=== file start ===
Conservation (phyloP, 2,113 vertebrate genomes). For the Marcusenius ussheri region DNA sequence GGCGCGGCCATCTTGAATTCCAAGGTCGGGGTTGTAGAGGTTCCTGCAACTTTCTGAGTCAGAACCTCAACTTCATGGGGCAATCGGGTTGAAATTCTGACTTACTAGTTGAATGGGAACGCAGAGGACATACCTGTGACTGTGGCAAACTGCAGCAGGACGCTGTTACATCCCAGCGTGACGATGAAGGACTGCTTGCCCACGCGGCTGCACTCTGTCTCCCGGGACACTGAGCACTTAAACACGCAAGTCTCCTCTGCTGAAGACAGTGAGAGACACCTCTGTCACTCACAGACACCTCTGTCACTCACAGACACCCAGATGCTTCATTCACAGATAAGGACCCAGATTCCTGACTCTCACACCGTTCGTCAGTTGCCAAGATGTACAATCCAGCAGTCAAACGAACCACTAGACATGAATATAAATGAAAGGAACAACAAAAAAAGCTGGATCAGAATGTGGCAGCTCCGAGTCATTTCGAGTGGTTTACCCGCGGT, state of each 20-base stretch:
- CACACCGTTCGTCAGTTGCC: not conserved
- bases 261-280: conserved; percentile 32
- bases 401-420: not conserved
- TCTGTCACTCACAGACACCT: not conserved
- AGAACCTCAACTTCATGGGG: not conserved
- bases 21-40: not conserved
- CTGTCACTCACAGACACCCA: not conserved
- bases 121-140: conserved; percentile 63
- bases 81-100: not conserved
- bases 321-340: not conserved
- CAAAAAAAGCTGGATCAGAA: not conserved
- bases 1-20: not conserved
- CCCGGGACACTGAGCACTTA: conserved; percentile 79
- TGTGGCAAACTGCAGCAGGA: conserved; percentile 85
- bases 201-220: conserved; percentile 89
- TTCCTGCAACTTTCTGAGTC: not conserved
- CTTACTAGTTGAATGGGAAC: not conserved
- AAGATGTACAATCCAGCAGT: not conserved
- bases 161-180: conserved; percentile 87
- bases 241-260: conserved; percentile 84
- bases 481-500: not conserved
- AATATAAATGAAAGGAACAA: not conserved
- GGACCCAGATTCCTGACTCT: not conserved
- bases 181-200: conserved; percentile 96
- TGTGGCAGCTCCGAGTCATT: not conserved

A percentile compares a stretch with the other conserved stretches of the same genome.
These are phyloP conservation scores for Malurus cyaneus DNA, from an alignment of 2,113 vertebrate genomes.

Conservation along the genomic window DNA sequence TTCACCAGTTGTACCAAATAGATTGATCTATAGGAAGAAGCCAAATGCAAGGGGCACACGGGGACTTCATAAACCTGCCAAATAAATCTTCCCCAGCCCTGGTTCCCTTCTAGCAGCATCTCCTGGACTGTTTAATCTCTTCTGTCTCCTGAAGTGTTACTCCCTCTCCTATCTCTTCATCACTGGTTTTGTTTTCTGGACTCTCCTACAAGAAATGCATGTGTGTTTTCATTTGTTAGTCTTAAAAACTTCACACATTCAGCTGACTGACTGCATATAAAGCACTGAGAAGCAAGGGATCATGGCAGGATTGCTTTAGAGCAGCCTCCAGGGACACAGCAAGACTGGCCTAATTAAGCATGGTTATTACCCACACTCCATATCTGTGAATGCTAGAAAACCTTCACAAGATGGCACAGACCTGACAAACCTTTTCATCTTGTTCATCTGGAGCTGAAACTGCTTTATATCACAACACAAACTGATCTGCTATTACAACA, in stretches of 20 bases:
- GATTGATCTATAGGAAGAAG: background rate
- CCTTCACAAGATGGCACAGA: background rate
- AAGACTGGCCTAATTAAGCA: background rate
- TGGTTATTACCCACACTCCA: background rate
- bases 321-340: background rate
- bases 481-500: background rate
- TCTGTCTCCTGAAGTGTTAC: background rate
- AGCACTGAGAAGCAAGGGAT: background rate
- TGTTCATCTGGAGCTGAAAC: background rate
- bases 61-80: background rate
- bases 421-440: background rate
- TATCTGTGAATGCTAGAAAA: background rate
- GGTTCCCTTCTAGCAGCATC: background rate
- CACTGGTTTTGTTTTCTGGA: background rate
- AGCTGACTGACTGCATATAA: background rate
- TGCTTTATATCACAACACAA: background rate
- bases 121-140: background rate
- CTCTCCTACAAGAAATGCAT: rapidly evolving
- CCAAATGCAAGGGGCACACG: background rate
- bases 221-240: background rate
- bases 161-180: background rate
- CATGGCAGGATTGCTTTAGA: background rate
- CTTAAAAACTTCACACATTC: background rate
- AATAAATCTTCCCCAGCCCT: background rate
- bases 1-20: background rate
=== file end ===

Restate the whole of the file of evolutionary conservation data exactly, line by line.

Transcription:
Conservation (phyloP, 2,113 vertebrate genomes). For the Marcusenius ussheri region DNA sequence GGCGCGGCCATCTTGAATTCCAAGGTCGGGGTTGTAGAGGTTCCTGCAACTTTCTGAGTCAGAACCTCAACTTCATGGGGCAATCGGGTTGAAATTCTGACTTACTAGTTGAATGGGAACGCAGAGGACATACCTGTGACTGTGGCAAACTGCAGCAGGACGCTGTTACATCCCAGCGTGACGATGAAGGACTGCTTGCCCACGCGGCTGCACTCTGTCTCCCGGGACACTGAGCACTTAAACACGCAAGTCTCCTCTGCTGAAGACAGTGAGAGACACCTCTGTCACTCACAGACACCTCTGTCACTCACAGACACCCAGATGCTTCATTCACAGATAAGGACCCAGATTCCTGACTCTCACACCGTTCGTCAGTTGCCAAGATGTACAATCCAGCAGTCAAACGAACCACTAGACATGAATATAAATGAAAGGAACAACAAAAAAAGCTGGATCAGAATGTGGCAGCTCCGAGTCATTTCGAGTGGTTTACCCGCGGT, state of each 20-base stretch:
- CACACCGTTCGTCAGTTGCC: not conserved
- bases 261-280: conserved; percentile 32
- bases 401-420: not conserved
- TCTGTCACTCACAGACACCT: not conserved
- AGAACCTCAACTTCATGGGG: not conserved
- bases 21-40: not conserved
- CTGTCACTCACAGACACCCA: not conserved
- bases 121-140: conserved; percentile 63
- bases 81-100: not conserved
- bases 321-340: not conserved
- CAAAAAAAGCTGGATCAGAA: not conserved
- bases 1-20: not conserved
- CCCGGGACACTGAGCACTTA: conserved; percentile 79
- TGTGGCAAACTGCAGCAGGA: conserved; percentile 85
- bases 201-220: conserved; percentile 89
- TTCCTGCAACTTTCTGAGTC: not conserved
- CTTACTAGTTGAATGGGAAC: not conserved
- AAGATGTACAATCCAGCAGT: not conserved
- bases 161-180: conserved; percentile 87
- bases 241-260: conserved; percentile 84
- bases 481-500: not conserved
- AATATAAATGAAAGGAACAA: not conserved
- GGACCCAGATTCCTGACTCT: not conserved
- bases 181-200: conserved; percentile 96
- TGTGGCAGCTCCGAGTCATT: not conserved

A percentile compares a stretch with the other conserved stretches of the same genome.
These are phyloP conservation scores for Malurus cyaneus DNA, from an alignment of 2,113 vertebrate genomes.

Conservation along the genomic window DNA sequence TTCACCAGTTGTACCAAATAGATTGATCTATAGGAAGAAGCCAAATGCAAGGGGCACACGGGGACTTCATAAACCTGCCAAATAAATCTTCCCCAGCCCTGGTTCCCTTCTAGCAGCATCTCCTGGACTGTTTAATCTCTTCTGTCTCCTGAAGTGTTACTCCCTCTCCTATCTCTTCATCACTGGTTTTGTTTTCTGGACTCTCCTACAAGAAATGCATGTGTGTTTTCATTTGTTAGTCTTAAAAACTTCACACATTCAGCTGACTGACTGCATATAAAGCACTGAGAAGCAAGGGATCATGGCAGGATTGCTTTAGAGCAGCCTCCAGGGACACAGCAAGACTGGCCTAATTAAGCATGGTTATTACCCACACTCCATATCTGTGAATGCTAGAAAACCTTCACAAGATGGCACAGACCTGACAAACCTTTTCATCTTGTTCATCTGGAGCTGAAACTGCTTTATATCACAACACAAACTGATCTGCTATTACAACA, in stretches of 20 bases:
- GATTGATCTATAGGAAGAAG: background rate
- CCTTCACAAGATGGCACAGA: background rate
- AAGACTGGCCTAATTAAGCA: background rate
- TGGTTATTACCCACACTCCA: background rate
- bases 321-340: background rate
- bases 481-500: background rate
- TCTGTCTCCTGAAGTGTTAC: background rate
- AGCACTGAGAAGCAAGGGAT: background rate
- TGTTCATCTGGAGCTGAAAC: background rate
- bases 61-80: background rate
- bases 421-440: background rate
- TATCTGTGAATGCTAGAAAA: background rate
- GGTTCCCTTCTAGCAGCATC: background rate
- CACTGGTTTTGTTTTCTGGA: background rate
- AGCTGACTGACTGCATATAA: background rate
- TGCTTTATATCACAACACAA: background rate
- bases 121-140: background rate
- CTCTCCTACAAGAAATGCAT: rapidly evolving
- CCAAATGCAAGGGGCACACG: background rate
- bases 221-240: background rate
- bases 161-180: background rate
- CATGGCAGGATTGCTTTAGA: background rate
- CTTAAAAACTTCACACATTC: background rate
- AATAAATCTTCCCCAGCCCT: background rate
- bases 1-20: background rate